This is the ninth in a series of stories heralding the many great people of the University of Findlay and the ways they support our mission of preparing students for meaningful lives and productive careers.
For some former successful students like Dallas Smith Pharm. D. ’17, coming to the University of Findlay is daunting because of its size compared to their small hometowns and high school. Going from a small town like Ayersville to a more culturally diverse university like Findlay made Smith open up to different viewpoints and possibilities and eventually benefitted him in ways he couldn’t imagine before becoming an Oiler.
For alumnus and current director of intercultural student services at UF, Robert E. Braylock Pharm. D. ’16, the role was flip-flopped, but equally as formidable. Braylock, who came to Findlay by way of Cleveland Heights, Ohio, said that the culture shock he experienced when he arrived to UF’s campus was one that caused him some immediate doubt. “Coming from the Cleveland area,” he said, “I was used to being around different people. It didn’t seem like, at first, that was going to be the experience in Findlay.” He went on to say that everything from the mall in Findlay to the students he was meeting at the beginning was different from his big city upbringing. “I remember walking to Archie’s (a popular ice cream shop in Findlay) with a few other students I had just started hanging out with and realizing that I was the first Black person that one of them had met in their entire life up until that point. That was interesting, given my background,” he said.
While challenging at first, Braylock said his father told him to stick it out at UF for the first year and see what happened. It ended up being wonderful advice. In fact, it was that advice that made Braylock become a seeker of opportunity, and “sticking it out” on Findlay’s campus became a chance for him to not only help himself realize that differences should be celebrated, but to cultivate that mindset in other people he comes across. “Different isn’t by any means bad,” he explained. “I just wasn’t used to the smallness of the city, the smallness of the school. But really getting involved on campus helped me adjust.”
Braylock called upon the experiences he had with his church upbringing to assist him in seeing that the differences within ourselves can help to celebrate those in others. He explained that he attended a Lutheran school from kindergarten through the eighth grade, and that the regular chapel at that school was quiet and reserved. “The church we attended was Apostolic (Holiness), similar to Pentecostal, and on Friday nights and Sunday mornings, it was very expressive and energetic! Lots of singing, lots of movement. Completely different from the reserved approach of my school,” he said. “I realized that experiences and people can be extremely different from one another, but that one is certainly never less than the other.” He connected with many people on campus, and immersed himself in what it has to offer. He assisted in starting a gospel choir and joined the Black Student Union.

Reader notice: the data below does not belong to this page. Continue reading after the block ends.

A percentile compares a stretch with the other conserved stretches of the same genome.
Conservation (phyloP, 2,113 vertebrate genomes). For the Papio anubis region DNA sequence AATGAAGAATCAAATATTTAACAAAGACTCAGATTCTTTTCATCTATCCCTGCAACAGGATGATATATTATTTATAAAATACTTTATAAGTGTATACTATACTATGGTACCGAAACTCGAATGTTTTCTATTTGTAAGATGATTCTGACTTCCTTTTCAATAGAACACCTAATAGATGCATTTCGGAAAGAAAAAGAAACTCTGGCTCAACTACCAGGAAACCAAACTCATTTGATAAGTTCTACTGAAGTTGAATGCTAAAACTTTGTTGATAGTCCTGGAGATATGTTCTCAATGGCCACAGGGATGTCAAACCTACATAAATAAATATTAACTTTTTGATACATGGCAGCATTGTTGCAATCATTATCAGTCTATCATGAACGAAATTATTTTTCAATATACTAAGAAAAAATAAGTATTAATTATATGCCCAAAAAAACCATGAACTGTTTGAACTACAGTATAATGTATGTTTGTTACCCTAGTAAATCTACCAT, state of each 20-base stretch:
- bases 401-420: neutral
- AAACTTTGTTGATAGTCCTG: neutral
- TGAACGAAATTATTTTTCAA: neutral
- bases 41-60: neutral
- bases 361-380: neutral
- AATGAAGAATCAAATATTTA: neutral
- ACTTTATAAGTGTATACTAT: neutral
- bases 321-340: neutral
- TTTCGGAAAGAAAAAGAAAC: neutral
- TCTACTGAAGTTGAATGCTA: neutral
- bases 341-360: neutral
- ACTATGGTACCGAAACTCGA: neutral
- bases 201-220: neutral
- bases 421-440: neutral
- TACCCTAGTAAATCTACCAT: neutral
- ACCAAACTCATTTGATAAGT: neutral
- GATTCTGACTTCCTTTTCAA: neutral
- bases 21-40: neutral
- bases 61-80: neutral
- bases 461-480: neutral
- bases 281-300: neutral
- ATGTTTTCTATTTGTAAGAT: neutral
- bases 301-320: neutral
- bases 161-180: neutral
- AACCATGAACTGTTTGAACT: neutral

While broadening his horizons, Braylock’s relationship with Almar Walter, the former director of intercultural student services and advisor for the Black Student Union at UF, grew stronger. Walter became a mentor for Braylock, who credits him, in part, with steering him toward his current position. “I actually wanted to go corporate for a big pharmacy company to increase minority representation in pharmacy,” Braylock explained. “Higher ed wasn’t really even on the radar.” But being around Walter and serving as the grad assistant for intercultural student services ignited in him an interest in preparing students to work with patients and colleagues from different backgrounds. “It’s difficult to be successful, particularly in this day and age, without knowing how to meaningfully interact with people that are different than you,” he said. “That realization was a seed for me to be here now.”
Perhaps the greatest example of Braylock’s pride in both his hometown area of Cleveland and his education and position at UF is the alternative spring break that he has taken groups of culturally diverse students on for the past two years. The program serves to focus on that most important idea of truly understanding different cultures and populations and what they face on a day-to-day basis. It encompassed spending time at the Hope Center for Refugees and Immigrants in Cleveland, going to restaurants that have food from different cultures, and discussions and activities focusing on celebrating and understanding various backgrounds. “We met with refugees, immigrants, and people seeking asylum in the United States. These are folks who are doctors, lawyers, and served in the military in their home country, searching for a better life here for whatever reason,” Braylock said. “It’s difficult, at times, to see factually and clearly what is happening in the country and the world, so this helps all of us to really get an accurate perspective. I think it changes some people’s views and changes some people’s lives.”
As 2019 marks the fiftieth year of the start of the Black Student Union at UF, Braylock, who is married and has a six-year old boy, said that it’s important for everyone to be comfortable with who they are, no matter where they end up in life. And with his hard work preparing the BSU’s upcoming anniversary celebrations during homecoming, it’s clear that he thinks the organization is just as important now as it was at the beginning. Sometimes, as was the case when Braylock first came to UF, we have to seek out that comfort and place in the world ourselves; but if we take some time to look, here on campus and beyond, there will be people like him and the students he leads to guide us along the way.